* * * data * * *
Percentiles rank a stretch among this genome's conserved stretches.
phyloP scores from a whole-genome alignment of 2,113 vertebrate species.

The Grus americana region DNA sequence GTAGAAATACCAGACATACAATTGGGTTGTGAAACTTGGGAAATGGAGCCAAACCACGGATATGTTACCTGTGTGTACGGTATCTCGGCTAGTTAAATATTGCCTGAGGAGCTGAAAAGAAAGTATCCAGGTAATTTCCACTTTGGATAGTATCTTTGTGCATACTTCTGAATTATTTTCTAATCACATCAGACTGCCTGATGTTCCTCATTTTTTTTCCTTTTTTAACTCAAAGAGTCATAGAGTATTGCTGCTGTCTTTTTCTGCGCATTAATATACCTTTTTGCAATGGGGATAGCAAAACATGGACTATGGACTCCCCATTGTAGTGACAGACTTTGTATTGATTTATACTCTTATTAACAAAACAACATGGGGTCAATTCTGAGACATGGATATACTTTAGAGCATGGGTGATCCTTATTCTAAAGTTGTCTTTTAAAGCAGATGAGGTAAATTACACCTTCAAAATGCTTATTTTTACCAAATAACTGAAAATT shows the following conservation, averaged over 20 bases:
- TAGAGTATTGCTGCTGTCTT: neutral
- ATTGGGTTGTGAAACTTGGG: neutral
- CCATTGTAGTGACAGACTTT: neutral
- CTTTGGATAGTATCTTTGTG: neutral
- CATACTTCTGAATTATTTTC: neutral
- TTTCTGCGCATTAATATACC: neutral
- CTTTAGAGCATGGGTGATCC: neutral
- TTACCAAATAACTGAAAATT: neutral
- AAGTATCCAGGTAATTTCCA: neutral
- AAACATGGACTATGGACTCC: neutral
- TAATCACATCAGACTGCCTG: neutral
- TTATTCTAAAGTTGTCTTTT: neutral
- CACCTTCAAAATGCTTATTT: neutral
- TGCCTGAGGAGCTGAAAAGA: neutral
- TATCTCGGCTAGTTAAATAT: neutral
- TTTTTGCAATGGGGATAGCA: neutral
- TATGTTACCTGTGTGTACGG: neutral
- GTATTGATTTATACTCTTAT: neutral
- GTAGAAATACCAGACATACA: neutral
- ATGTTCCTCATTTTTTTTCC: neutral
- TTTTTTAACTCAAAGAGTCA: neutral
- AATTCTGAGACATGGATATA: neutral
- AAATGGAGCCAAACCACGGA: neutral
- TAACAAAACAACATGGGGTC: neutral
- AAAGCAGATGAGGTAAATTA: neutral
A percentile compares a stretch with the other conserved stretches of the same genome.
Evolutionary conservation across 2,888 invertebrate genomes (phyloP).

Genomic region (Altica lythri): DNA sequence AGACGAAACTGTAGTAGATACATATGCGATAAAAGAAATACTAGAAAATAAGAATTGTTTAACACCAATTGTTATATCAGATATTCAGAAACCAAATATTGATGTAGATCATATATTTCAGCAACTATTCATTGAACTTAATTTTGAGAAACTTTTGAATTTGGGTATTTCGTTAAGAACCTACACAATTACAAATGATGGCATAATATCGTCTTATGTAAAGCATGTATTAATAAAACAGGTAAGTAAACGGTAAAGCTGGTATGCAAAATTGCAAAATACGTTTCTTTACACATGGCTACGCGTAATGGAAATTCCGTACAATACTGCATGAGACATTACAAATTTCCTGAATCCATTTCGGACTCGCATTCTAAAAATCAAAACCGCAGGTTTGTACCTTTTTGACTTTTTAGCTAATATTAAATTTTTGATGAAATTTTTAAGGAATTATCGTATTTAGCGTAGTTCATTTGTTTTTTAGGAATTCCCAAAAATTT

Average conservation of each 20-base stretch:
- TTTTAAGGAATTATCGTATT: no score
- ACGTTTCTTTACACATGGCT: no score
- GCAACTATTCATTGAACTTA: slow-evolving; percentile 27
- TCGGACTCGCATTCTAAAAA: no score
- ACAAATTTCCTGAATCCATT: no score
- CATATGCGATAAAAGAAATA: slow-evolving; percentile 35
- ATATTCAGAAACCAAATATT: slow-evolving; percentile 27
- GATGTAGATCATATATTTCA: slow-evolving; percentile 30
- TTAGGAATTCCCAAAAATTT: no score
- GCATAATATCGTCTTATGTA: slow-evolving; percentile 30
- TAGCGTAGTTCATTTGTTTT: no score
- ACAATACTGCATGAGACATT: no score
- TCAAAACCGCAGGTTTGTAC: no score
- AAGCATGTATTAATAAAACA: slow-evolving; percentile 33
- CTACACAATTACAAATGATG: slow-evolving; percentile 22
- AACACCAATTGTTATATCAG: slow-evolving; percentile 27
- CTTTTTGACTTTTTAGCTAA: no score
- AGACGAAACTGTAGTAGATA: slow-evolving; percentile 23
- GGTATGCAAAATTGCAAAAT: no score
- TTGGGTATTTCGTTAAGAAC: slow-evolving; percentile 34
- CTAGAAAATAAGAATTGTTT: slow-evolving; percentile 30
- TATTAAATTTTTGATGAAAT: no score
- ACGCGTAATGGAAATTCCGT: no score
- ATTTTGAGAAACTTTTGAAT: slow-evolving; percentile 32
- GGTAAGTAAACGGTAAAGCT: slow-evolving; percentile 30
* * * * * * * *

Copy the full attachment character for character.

Percentiles rank a stretch among this genome's conserved stretches.
phyloP scores from a whole-genome alignment of 2,113 vertebrate species.

The Grus americana region DNA sequence GTAGAAATACCAGACATACAATTGGGTTGTGAAACTTGGGAAATGGAGCCAAACCACGGATATGTTACCTGTGTGTACGGTATCTCGGCTAGTTAAATATTGCCTGAGGAGCTGAAAAGAAAGTATCCAGGTAATTTCCACTTTGGATAGTATCTTTGTGCATACTTCTGAATTATTTTCTAATCACATCAGACTGCCTGATGTTCCTCATTTTTTTTCCTTTTTTAACTCAAAGAGTCATAGAGTATTGCTGCTGTCTTTTTCTGCGCATTAATATACCTTTTTGCAATGGGGATAGCAAAACATGGACTATGGACTCCCCATTGTAGTGACAGACTTTGTATTGATTTATACTCTTATTAACAAAACAACATGGGGTCAATTCTGAGACATGGATATACTTTAGAGCATGGGTGATCCTTATTCTAAAGTTGTCTTTTAAAGCAGATGAGGTAAATTACACCTTCAAAATGCTTATTTTTACCAAATAACTGAAAATT shows the following conservation, averaged over 20 bases:
- TAGAGTATTGCTGCTGTCTT: neutral
- ATTGGGTTGTGAAACTTGGG: neutral
- CCATTGTAGTGACAGACTTT: neutral
- CTTTGGATAGTATCTTTGTG: neutral
- CATACTTCTGAATTATTTTC: neutral
- TTTCTGCGCATTAATATACC: neutral
- CTTTAGAGCATGGGTGATCC: neutral
- TTACCAAATAACTGAAAATT: neutral
- AAGTATCCAGGTAATTTCCA: neutral
- AAACATGGACTATGGACTCC: neutral
- TAATCACATCAGACTGCCTG: neutral
- TTATTCTAAAGTTGTCTTTT: neutral
- CACCTTCAAAATGCTTATTT: neutral
- TGCCTGAGGAGCTGAAAAGA: neutral
- TATCTCGGCTAGTTAAATAT: neutral
- TTTTTGCAATGGGGATAGCA: neutral
- TATGTTACCTGTGTGTACGG: neutral
- GTATTGATTTATACTCTTAT: neutral
- GTAGAAATACCAGACATACA: neutral
- ATGTTCCTCATTTTTTTTCC: neutral
- TTTTTTAACTCAAAGAGTCA: neutral
- AATTCTGAGACATGGATATA: neutral
- AAATGGAGCCAAACCACGGA: neutral
- TAACAAAACAACATGGGGTC: neutral
- AAAGCAGATGAGGTAAATTA: neutral
A percentile compares a stretch with the other conserved stretches of the same genome.
Evolutionary conservation across 2,888 invertebrate genomes (phyloP).

Genomic region (Altica lythri): DNA sequence AGACGAAACTGTAGTAGATACATATGCGATAAAAGAAATACTAGAAAATAAGAATTGTTTAACACCAATTGTTATATCAGATATTCAGAAACCAAATATTGATGTAGATCATATATTTCAGCAACTATTCATTGAACTTAATTTTGAGAAACTTTTGAATTTGGGTATTTCGTTAAGAACCTACACAATTACAAATGATGGCATAATATCGTCTTATGTAAAGCATGTATTAATAAAACAGGTAAGTAAACGGTAAAGCTGGTATGCAAAATTGCAAAATACGTTTCTTTACACATGGCTACGCGTAATGGAAATTCCGTACAATACTGCATGAGACATTACAAATTTCCTGAATCCATTTCGGACTCGCATTCTAAAAATCAAAACCGCAGGTTTGTACCTTTTTGACTTTTTAGCTAATATTAAATTTTTGATGAAATTTTTAAGGAATTATCGTATTTAGCGTAGTTCATTTGTTTTTTAGGAATTCCCAAAAATTT

Average conservation of each 20-base stretch:
- TTTTAAGGAATTATCGTATT: no score
- ACGTTTCTTTACACATGGCT: no score
- GCAACTATTCATTGAACTTA: slow-evolving; percentile 27
- TCGGACTCGCATTCTAAAAA: no score
- ACAAATTTCCTGAATCCATT: no score
- CATATGCGATAAAAGAAATA: slow-evolving; percentile 35
- ATATTCAGAAACCAAATATT: slow-evolving; percentile 27
- GATGTAGATCATATATTTCA: slow-evolving; percentile 30
- TTAGGAATTCCCAAAAATTT: no score
- GCATAATATCGTCTTATGTA: slow-evolving; percentile 30
- TAGCGTAGTTCATTTGTTTT: no score
- ACAATACTGCATGAGACATT: no score
- TCAAAACCGCAGGTTTGTAC: no score
- AAGCATGTATTAATAAAACA: slow-evolving; percentile 33
- CTACACAATTACAAATGATG: slow-evolving; percentile 22
- AACACCAATTGTTATATCAG: slow-evolving; percentile 27
- CTTTTTGACTTTTTAGCTAA: no score
- AGACGAAACTGTAGTAGATA: slow-evolving; percentile 23
- GGTATGCAAAATTGCAAAAT: no score
- TTGGGTATTTCGTTAAGAAC: slow-evolving; percentile 34
- CTAGAAAATAAGAATTGTTT: slow-evolving; percentile 30
- TATTAAATTTTTGATGAAAT: no score
- ACGCGTAATGGAAATTCCGT: no score
- ATTTTGAGAAACTTTTGAAT: slow-evolving; percentile 32
- GGTAAGTAAACGGTAAAGCT: slow-evolving; percentile 30